I recently received a Kindle as a present—an amazing piece of technology, capable of holding, forever, tens of thousands of books.
I was initially dubious because I’m also Luddite-ish about reading. I like holding books, newspapers, and magazines. Yet I’m also cognizant of print media as a huge chunk of hard resources that I consume, and that our society consumes. That butts against how hard I try to reduce my carbon footprint.
Paper or plastic?
Does a Kindle decrease the impact on the environment? It’s made of plastic and electronic circuit boards, making it difficult to recycle or dispose of efficiently.
But using it means fewer trees lost in making traditional books, less pulp run-off into rivers and streams, and less gas used in transporting them from press to store—not to mention gas used traveling to and from the bookstore by the consumer. Yes, you plug it in to charge it (you can also charge it by connecting to a computer), and that uses some coal, hydro, gas, or nuclear (unless you have solar) but the battery life is excellent. You can go days between charges if you manage the power switch efficiently.
Kindling for the master
Some argue makers of these devices constantly market upgrades, so your new e-book reader is immediately obsolete. I’d say that’s true of the Nook—Barnes and Noble’s Kindle counterpart. The Nook is similar in look, feel (touch-screen), and expense to an iPad. The Kindle is low-tech and lower-priced in comparison.
You use buttons to “turn pages” on Kindle’s black and white screen, which is easier to read outdoors than other devices (but harder in low light). Its physical composition has changed very little, and you upgrade with software updates. Kindle will take back an old device and refurbish it. Mine will never be obsolete, and in 18 months I’ve been satisfied enough that I see no need for a newer model.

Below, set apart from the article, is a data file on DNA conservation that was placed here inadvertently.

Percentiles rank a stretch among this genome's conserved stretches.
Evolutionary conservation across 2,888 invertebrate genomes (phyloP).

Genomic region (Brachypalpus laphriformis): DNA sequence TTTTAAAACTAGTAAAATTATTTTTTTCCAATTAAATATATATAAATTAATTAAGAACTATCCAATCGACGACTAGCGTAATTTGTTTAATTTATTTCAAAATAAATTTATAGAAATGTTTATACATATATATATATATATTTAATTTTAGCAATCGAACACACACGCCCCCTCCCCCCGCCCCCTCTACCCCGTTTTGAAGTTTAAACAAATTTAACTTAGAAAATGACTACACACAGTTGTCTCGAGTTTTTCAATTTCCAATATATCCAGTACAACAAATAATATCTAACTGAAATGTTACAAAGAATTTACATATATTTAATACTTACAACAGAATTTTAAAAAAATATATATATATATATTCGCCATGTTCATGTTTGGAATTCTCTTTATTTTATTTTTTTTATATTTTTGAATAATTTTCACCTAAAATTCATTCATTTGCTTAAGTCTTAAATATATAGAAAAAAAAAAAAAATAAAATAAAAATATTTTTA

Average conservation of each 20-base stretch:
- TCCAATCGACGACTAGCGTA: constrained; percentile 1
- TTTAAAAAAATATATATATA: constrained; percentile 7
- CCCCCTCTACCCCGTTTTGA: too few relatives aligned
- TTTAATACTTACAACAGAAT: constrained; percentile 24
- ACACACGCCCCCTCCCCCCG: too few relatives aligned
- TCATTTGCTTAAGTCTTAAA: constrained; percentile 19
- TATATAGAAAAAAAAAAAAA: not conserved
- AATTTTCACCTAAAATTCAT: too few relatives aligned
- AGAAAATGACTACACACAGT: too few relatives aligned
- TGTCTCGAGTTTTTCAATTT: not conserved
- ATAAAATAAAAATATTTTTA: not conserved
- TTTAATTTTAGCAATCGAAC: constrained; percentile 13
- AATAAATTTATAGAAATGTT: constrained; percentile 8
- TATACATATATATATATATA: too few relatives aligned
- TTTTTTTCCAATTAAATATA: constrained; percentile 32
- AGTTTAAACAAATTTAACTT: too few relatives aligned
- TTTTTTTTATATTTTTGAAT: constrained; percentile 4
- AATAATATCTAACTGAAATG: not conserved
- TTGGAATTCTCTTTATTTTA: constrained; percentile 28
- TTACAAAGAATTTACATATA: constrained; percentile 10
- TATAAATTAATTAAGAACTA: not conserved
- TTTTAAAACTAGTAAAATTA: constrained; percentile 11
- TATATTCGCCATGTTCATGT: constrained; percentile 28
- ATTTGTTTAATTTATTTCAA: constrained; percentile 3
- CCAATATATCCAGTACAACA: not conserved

The upside to the downside
It’s true that you can’t donate e-books to a library or used book store, but Kindle lets you share e-books, using a computer or free Smartphone app. You can take a Kindle to many libraries and download a book, just like checking one out. Some libraries allow you to check out the Kindle itself.
Ultimately I think trees saved, pollution reduced, and gas not burned using a Kindle outweigh issues with the materials in the Kindle. I buy several hundred books yearly, and I’m up to about a 50/50 split between “real” book and Kindle purchases. The Kindle can hold 30,000 books! That’s a lot of trees and water impact versus one device and a few re-charges.
And, like craft beer and the local foods movement, perhaps more reliance on the Kindle and other e-readers will give rise to more craft presses, where a smaller number of books are produced but more workers are employed in localities. That’s good for business, jobs and the quality of a specialty book purchased more rarely.
It’s also worth remembering that a great many magazines and books, classic, coffee table, pulp and otherwise, remain in the world today and can be found in home libraries, public libraries, and for sale at thrift stores, yard sales and church rummages. These are a great way to reduce the impact of new hard copy purchases and reuse the ones that are already out there.
I’m going e-green
As for me, I plan to increase my Kindle e-book purchases in the future. But you don’t need an actual Kindle to purchase e-books. If you have a computer—and you do because you’re reading this—you can read e-books on it. Kindle has an app for that!
Give it a try.
–Maggie Duncan for Lindsay’s List